I believe for most of my life I’ve gotten the idea of turning the other cheek wrong. As Jesus instructs us in Matthew 5:39 (NLT) , “But I say, do not resist an evil person! If someone slaps you on the right cheek, offer the other cheek also.”
The problem was I allowed the idea of turning the other cheek to mean being submissive to the point of being trampled on. In an instance of wrong doing, I’d walk away without a word confusing myself and probably the other person as well.
What It Really Means
Now, I realize that’s not the meaning at all. In times of accusations, where in the past I would walk off when a personal affront was made, now I’ve had to confront the evil with love while standing face-to-face with the other person and most likely being vulnerable to another slap. Of course I’ve found whenever I’m learning a lesson, God serves up real-life tests and so on more than one occasion in the past few weeks both of my cheeks have been slapped. I’d like to say that I’ve passed the test I’ve been served so far but I’m not sure I have. This lesson is a hard one. To respond in a loving manner to someone who has committed an evil against you, who is non-repentant, and who may try to blame the evil on you, seems downright impossible. So what does responding in love really look like?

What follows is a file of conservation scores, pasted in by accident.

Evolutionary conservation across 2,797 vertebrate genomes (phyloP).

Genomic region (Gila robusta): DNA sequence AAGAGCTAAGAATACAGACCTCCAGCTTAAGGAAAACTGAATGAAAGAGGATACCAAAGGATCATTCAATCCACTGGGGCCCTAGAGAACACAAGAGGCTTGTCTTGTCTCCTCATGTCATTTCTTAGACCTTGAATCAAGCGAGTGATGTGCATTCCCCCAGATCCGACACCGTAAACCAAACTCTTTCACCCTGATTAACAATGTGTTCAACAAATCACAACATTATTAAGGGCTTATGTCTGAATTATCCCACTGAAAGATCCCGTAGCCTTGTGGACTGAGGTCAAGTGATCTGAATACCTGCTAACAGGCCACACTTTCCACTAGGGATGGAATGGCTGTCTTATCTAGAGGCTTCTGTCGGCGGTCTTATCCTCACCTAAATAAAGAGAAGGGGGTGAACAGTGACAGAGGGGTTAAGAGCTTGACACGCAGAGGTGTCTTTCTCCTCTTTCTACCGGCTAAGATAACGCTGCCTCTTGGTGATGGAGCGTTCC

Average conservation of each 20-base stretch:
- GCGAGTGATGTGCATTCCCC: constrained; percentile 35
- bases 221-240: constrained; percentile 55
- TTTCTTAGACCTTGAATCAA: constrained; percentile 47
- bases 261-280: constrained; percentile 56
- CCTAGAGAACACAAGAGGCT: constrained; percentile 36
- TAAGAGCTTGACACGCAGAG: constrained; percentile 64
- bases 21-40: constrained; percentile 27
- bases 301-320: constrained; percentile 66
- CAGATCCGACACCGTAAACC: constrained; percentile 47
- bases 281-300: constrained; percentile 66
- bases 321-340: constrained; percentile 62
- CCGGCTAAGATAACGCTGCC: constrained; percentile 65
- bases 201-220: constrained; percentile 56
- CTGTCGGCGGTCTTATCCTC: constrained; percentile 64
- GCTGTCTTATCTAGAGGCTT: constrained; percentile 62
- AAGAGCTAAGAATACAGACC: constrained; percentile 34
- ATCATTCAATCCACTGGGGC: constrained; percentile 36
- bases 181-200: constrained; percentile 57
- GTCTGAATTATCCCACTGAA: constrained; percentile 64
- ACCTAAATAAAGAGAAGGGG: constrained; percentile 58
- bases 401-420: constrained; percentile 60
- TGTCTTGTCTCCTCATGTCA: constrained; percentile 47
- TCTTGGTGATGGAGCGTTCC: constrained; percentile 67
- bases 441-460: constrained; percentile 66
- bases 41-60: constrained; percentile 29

Responding In Love
What I’m coming to believe is that turning the other cheek looks like responding back to that person in a receptive manner with love in your heart. It means to stay and talk things out rather than running off or ignoring the offense. This response may result in your other cheek getting slapped as the offending person continues to fire arrows at you. I believe that you stand firm anyway knowing that your roots are deep in the ground and can’t be swayed by wrongdoing. You know the truth in your own heart and love will continue to shine through you despite the marks on your face.